South Korea's top court Thursday struck down a challenge calling for an end to tough legal punishments for midwives and others administering illegal abortions.
Abortion is outlawed in South Korea, except in cases where the procedure takes place before the 24th week of pregnancy and the mother's health is in danger, the foetus is malformed or the pregnancy resulted from rape or incest.
A midwife filed a petition against a clause of the law stipulating a maximum two-year jail term for doctors, midwives, traditional medicine doctors, or pharmacists who perform an illegal abortion.
She challenged the law's constitutionality after going on trial for helping a woman terminate her pregnancy in 2010.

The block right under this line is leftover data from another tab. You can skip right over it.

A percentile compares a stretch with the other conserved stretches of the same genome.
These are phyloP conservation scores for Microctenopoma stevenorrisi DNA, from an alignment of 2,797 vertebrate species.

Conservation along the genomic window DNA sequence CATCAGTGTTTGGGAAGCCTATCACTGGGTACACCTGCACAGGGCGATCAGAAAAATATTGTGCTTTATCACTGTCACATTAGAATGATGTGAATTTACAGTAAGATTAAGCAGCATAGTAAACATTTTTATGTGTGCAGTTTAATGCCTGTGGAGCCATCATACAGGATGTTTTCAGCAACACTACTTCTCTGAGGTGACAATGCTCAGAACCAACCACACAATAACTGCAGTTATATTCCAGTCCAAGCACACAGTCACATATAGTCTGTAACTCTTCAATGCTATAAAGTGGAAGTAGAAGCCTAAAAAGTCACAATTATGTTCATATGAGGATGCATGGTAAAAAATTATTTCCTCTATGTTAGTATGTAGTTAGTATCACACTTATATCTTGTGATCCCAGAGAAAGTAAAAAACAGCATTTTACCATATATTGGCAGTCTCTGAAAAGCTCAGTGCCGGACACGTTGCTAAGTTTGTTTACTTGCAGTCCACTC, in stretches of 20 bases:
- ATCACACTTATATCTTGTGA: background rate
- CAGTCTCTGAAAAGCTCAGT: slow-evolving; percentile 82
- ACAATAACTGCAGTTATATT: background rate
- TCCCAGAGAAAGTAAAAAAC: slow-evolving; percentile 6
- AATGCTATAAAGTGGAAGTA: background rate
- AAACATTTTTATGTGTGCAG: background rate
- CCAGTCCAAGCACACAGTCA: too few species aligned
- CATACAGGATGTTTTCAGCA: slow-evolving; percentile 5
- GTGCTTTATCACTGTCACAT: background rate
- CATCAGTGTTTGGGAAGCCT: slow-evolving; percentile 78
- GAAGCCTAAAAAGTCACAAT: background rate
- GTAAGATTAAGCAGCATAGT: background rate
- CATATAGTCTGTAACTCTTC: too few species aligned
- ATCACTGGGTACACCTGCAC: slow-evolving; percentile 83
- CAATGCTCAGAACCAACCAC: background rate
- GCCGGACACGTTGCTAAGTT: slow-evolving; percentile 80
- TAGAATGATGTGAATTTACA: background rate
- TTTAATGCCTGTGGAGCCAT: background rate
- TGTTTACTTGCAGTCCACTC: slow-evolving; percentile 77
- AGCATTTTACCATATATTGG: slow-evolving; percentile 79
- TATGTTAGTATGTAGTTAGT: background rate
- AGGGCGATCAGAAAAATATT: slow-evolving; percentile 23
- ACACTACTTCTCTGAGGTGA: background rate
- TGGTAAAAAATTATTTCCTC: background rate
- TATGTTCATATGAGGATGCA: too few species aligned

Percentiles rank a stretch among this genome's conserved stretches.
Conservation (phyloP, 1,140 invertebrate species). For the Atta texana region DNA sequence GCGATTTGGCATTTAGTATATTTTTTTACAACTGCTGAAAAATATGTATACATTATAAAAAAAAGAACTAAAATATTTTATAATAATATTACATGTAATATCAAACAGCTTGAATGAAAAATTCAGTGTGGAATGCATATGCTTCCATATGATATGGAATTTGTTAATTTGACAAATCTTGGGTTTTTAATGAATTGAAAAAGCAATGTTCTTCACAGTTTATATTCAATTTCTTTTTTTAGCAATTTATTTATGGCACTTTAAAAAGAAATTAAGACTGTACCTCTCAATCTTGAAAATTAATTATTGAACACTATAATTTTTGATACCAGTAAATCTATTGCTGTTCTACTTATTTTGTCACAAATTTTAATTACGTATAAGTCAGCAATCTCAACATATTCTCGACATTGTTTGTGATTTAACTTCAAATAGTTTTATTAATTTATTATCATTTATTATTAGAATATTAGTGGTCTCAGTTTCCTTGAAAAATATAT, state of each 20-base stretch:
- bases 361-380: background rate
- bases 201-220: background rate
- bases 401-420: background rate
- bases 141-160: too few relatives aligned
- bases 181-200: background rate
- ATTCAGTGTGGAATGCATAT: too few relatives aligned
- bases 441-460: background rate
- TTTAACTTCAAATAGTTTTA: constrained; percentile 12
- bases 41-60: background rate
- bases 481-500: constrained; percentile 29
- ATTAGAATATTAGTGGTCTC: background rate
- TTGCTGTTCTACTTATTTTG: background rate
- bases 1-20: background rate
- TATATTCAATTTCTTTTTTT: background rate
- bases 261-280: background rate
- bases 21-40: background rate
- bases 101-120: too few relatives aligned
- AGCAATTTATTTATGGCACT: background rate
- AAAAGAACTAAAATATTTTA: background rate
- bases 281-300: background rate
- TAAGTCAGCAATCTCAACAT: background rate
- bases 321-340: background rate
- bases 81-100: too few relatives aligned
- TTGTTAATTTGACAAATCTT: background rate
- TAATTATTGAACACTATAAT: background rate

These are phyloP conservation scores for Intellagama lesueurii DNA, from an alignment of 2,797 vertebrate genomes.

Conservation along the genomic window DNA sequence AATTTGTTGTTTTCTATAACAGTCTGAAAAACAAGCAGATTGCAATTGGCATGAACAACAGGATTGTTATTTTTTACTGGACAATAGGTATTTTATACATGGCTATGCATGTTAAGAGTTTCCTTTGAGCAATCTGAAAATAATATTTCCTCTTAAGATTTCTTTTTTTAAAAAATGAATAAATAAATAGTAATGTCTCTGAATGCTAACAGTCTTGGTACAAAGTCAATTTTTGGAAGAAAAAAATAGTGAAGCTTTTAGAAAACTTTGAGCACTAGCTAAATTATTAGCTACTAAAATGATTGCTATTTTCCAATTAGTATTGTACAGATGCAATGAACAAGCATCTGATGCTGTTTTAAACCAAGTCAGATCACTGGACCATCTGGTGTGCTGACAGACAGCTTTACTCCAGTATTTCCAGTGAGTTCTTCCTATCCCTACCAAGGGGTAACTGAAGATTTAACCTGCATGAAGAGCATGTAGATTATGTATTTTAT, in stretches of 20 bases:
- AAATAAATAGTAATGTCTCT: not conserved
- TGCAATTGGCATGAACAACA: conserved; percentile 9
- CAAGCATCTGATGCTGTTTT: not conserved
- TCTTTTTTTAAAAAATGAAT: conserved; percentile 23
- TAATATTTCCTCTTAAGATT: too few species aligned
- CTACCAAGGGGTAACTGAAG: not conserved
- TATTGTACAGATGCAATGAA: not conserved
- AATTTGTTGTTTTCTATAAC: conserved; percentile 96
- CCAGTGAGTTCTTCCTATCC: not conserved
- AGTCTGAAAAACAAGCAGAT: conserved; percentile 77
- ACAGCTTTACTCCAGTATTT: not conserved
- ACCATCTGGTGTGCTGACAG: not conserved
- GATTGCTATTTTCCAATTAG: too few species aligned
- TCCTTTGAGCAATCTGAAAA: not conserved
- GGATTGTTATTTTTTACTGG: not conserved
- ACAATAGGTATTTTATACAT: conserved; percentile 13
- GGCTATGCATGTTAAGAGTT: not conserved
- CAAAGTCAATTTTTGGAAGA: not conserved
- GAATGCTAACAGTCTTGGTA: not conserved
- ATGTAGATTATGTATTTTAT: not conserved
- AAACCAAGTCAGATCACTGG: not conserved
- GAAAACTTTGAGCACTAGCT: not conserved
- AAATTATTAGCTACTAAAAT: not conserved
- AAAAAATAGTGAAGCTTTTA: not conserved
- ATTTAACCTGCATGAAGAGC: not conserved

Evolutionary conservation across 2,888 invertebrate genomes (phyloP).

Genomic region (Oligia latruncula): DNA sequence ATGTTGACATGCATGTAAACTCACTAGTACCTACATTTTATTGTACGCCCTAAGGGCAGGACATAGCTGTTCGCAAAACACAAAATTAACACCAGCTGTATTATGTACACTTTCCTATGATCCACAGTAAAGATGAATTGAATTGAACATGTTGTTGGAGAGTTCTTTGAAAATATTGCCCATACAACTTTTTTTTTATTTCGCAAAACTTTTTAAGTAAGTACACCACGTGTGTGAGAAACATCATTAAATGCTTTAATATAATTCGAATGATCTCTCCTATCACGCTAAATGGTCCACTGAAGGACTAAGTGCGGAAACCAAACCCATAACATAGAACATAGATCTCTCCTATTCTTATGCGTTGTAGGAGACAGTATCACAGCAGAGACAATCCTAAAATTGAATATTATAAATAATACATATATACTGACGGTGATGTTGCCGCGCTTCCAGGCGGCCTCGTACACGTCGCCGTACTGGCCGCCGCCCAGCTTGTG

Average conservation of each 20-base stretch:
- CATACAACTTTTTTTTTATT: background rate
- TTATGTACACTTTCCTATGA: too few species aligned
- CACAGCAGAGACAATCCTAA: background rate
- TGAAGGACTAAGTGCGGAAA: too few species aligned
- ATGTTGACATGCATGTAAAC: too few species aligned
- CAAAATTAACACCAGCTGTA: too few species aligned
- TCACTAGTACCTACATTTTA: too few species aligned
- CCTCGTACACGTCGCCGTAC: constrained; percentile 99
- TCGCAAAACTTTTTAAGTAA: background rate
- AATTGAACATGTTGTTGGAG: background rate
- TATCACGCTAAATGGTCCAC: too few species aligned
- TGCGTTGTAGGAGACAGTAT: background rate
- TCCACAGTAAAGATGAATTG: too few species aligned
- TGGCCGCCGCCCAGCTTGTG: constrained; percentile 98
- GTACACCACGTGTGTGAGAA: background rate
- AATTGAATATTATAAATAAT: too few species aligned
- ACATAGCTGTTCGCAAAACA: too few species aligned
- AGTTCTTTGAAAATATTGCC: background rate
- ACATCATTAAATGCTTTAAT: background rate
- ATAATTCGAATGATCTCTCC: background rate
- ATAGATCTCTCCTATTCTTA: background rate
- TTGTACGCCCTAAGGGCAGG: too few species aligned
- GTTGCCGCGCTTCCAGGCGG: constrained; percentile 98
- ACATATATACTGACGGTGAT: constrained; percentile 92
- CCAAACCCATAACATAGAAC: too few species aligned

The constitutional court, however, dismissed the petition saying lighter punishment would only make abortion more rampant.
Official data showed that more than 340,000 abortions were conducted in 2005, 95 percent of them illegally. No later figures were available.
Abortion has for decades been widely tolerated by successive governments trying to control birth in a crowded society.
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